How Spinoffs Shares Outperform the Market Index

A comprehensive study conducted at Purdue University revealed that spinoff shares achieved an excess return of more than 10% per year above the US stock market return over 36 years – between 1965 and 2000. Researchers recently extended the study up to 2013, and the results were the same.

The result is not surprising. There are many reasons why spin-off shares beat the stock market over time. First, we must remember that a spin-off is actually a dividend distributed to shareholders of the parent company, so as higher the value of the spin-off gets, a larger portion of the parent company is separated out, thus decreasing its value more dramatically. And so, just opposite to an IPO, in this case, the parent company’s desire is to divide the spinoff shares when they are worth as less as possible so that these shares are start off being underpriced.

Why Spin-Off Shares Are Often Undervalued

Contrary to cash dividend, investors who received spinoff shares did not ask for them, which is why most of them will be in a rush to sell them at any price. Spinoff Shares are usually of smaller dimensions and are not included in the leading indices, so institutional investors who receive them – most of whom have restrictions on holding shares of companies that are not in the indices, also rush to sell. For the same reasons, analysts are in no hurry to issue recommendations on purchasing these shares. These things put pressure on the spinoff shares in the initial period, and reduce their prices further down, lower than their fair value price.

In many cases, executives of the spinoff company receive options with an exercise price which is based on the stock price in its first trading period. Therefore, they do not make any special efforts to market the company to investors at the outset, in order to keep the price low and give them attractive options as possible.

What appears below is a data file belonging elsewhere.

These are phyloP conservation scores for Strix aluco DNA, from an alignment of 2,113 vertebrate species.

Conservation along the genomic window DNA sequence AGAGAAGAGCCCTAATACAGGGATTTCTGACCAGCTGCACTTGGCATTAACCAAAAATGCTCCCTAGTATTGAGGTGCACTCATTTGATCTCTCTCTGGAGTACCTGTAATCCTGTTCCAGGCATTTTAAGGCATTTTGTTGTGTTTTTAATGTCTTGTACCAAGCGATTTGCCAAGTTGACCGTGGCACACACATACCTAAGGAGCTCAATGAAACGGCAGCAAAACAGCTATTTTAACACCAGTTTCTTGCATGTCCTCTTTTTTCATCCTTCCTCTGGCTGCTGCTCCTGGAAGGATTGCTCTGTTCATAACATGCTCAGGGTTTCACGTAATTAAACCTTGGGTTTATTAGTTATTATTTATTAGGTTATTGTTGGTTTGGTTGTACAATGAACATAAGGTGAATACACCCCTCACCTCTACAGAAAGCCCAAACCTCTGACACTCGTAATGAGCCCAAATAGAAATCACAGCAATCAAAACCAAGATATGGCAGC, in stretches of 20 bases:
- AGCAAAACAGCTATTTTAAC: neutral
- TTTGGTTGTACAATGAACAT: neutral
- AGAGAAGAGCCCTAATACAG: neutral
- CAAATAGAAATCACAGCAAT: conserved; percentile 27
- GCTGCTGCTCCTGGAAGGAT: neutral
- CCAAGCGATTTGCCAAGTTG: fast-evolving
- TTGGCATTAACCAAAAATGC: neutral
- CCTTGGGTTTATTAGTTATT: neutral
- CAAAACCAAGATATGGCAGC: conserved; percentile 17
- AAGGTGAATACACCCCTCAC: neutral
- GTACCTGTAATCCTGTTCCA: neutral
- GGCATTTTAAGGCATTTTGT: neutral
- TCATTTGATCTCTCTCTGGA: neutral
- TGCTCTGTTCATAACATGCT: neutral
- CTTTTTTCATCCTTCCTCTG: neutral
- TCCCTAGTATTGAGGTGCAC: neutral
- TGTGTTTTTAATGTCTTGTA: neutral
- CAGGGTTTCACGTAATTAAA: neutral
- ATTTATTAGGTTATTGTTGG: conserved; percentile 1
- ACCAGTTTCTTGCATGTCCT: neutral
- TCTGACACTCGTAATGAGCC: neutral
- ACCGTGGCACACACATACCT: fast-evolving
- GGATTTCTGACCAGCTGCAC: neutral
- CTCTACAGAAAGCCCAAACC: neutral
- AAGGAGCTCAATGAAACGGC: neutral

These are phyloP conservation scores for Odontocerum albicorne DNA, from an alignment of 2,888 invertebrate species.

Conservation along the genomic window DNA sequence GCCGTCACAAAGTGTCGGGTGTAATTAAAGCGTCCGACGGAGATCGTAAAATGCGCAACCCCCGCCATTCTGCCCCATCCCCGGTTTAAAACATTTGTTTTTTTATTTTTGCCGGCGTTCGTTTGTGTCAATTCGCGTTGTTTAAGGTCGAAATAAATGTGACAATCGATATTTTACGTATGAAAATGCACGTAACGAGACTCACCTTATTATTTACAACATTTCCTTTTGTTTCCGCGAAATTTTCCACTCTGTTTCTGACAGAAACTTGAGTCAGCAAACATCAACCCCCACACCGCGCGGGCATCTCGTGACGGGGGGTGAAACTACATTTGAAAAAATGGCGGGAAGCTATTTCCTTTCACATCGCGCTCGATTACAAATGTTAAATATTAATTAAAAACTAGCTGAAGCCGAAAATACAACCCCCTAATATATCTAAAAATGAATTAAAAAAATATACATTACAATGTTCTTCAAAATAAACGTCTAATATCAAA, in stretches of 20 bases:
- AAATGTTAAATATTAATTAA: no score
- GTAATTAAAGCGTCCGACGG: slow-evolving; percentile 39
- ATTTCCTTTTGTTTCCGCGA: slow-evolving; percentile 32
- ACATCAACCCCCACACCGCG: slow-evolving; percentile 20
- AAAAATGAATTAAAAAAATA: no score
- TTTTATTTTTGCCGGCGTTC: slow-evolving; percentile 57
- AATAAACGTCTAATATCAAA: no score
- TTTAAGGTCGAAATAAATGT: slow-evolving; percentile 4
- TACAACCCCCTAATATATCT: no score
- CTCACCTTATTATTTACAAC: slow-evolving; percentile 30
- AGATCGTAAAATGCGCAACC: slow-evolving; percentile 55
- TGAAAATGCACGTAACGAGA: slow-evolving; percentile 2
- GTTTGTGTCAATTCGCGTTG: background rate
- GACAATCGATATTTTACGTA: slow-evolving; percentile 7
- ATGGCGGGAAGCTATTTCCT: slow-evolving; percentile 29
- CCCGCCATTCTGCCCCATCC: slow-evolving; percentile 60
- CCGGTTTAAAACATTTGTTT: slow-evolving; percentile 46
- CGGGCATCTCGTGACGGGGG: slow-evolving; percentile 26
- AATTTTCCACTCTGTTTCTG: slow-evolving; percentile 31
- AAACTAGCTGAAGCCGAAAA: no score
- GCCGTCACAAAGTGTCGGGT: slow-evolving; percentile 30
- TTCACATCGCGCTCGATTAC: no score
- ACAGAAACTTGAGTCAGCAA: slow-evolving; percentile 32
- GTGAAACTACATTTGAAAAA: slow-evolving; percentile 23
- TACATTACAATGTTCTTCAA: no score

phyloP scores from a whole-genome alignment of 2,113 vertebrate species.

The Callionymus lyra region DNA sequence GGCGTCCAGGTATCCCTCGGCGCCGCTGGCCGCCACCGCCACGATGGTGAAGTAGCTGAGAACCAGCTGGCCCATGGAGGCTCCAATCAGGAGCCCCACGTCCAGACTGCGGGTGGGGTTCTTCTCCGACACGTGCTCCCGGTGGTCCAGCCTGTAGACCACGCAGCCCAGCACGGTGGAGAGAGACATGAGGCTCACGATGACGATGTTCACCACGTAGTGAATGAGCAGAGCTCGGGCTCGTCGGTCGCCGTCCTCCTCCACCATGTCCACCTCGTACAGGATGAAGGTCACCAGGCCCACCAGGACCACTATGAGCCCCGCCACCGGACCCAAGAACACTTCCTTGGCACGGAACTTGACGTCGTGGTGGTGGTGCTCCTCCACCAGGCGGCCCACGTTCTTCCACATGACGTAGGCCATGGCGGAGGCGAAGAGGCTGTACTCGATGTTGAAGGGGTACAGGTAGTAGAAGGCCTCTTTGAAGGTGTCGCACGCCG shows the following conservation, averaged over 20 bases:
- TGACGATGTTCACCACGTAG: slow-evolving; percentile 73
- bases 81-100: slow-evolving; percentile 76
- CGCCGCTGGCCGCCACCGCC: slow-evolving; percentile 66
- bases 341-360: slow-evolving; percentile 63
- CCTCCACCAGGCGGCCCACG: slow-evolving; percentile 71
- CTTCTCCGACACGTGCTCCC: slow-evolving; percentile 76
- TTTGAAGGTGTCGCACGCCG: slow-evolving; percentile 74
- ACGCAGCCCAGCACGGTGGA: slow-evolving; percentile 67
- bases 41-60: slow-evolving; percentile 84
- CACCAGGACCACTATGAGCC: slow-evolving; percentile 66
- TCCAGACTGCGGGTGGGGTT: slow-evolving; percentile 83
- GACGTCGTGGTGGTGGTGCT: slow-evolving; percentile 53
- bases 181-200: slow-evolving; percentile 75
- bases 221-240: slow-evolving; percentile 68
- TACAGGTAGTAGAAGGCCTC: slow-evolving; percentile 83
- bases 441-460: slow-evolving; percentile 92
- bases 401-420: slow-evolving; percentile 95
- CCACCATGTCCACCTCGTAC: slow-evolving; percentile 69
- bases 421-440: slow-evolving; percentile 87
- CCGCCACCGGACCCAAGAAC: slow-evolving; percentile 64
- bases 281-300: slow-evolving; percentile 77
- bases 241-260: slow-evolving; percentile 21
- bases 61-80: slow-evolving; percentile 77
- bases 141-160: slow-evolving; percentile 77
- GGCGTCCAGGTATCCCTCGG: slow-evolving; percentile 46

Shares can continue to be held under investors’ radar and stay generally quite cheap until the first financial report is published. The reason for that is because up until that time the company’s financial data is not updated in most financial sites databases, and therefore do not come up on stock screeners. The turnaround usually happens around that point, and the spinoff shares start to move upward. Why does that happen?

After the spinoff, the company is free to concentrate 100% of its resources on its activity without limitations imposed on it by the parent company. It can raise money, become more efficient, devote more resources for marketing and sales, expand its operations into new areas and acquire other companies. All these actions lead to growth, to an improvement of financial stability and increased profitability, just the things that increase the value of the shares. In most cases, as said, the spinoff executives receive a benefits package and financial incentives which are based on the company’s success, therefore they are also are strongly motivated to produce growth of the business. Over time, analysts begin to cover the new company, which makes it jump on investors’ radar.

Spin-off stocks beat the market in the long-term

A proof for the excess return of spin-off above market return can be easily seen by comparing spin-off ETFs (Currently, there is only one spin-off ETF – the Invesco S&P Spin-Off ETF (CSD), tracking the S&P U.S. Spin-Off Index) with the leading indices as is shown in the chart below.

While buying all spinoffs will yield a higher return than the market, the excess return can be improved dramatically by choosing only the most attractive spinoffs. This is exactly what I’m doing in the LongRunPlan portfolio. I analyze all spinoff and selectively choose the ones which have strong fundamentals and are most undervalued. This strategy was very productive since I started in 2004, and my portfolio beat the market big time.